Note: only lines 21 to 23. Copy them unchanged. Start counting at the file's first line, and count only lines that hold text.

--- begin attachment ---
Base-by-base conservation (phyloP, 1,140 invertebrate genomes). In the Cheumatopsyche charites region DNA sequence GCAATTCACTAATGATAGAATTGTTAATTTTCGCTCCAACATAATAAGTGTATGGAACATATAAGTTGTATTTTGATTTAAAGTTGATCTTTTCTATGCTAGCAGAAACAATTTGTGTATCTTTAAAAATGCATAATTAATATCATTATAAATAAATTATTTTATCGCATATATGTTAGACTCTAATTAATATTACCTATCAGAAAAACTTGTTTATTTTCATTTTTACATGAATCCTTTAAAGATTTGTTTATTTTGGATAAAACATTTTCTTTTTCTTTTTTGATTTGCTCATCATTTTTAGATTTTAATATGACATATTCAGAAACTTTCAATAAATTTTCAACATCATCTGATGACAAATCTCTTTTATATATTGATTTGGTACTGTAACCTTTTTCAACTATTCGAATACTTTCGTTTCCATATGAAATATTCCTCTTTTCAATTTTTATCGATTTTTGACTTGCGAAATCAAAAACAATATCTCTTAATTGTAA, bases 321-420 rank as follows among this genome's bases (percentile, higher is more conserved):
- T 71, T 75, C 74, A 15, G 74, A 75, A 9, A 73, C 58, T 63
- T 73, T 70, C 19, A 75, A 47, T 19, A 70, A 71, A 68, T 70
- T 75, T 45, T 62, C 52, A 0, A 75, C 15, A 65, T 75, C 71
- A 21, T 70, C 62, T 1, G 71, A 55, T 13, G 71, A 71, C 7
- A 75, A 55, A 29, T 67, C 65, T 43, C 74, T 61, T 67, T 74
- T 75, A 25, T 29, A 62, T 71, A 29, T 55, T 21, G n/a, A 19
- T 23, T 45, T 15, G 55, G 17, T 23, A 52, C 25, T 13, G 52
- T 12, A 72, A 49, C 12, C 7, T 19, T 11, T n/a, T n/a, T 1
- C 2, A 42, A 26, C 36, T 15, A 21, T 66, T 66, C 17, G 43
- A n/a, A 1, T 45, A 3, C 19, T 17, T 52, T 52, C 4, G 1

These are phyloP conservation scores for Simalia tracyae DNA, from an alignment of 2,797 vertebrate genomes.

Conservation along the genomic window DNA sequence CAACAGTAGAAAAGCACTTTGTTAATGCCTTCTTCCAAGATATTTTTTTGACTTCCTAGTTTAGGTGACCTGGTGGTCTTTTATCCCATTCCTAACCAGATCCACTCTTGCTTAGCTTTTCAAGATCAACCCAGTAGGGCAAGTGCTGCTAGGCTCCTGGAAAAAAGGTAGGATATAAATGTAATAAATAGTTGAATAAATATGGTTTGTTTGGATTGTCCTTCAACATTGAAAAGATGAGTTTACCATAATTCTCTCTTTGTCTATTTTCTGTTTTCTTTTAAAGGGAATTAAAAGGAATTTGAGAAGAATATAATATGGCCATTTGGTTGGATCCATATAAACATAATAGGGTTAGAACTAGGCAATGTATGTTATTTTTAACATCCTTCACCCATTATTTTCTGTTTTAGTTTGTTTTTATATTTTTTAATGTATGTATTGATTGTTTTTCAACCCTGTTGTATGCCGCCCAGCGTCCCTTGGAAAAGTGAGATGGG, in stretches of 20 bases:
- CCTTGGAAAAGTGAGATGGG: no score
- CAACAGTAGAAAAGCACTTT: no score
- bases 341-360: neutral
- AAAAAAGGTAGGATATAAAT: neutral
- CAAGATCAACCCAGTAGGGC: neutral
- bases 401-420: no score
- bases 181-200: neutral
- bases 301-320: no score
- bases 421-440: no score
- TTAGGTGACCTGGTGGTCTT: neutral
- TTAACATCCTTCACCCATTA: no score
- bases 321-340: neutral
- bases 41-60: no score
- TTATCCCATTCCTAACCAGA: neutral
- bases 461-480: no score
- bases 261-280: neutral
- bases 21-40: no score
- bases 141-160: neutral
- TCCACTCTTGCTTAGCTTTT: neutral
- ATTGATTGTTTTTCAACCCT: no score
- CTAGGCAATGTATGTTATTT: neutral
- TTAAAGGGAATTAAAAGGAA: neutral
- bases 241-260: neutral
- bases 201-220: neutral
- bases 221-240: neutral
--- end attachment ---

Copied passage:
- bases 301-320: no score
- bases 421-440: no score
- TTAGGTGACCTGGTGGTCTT: neutral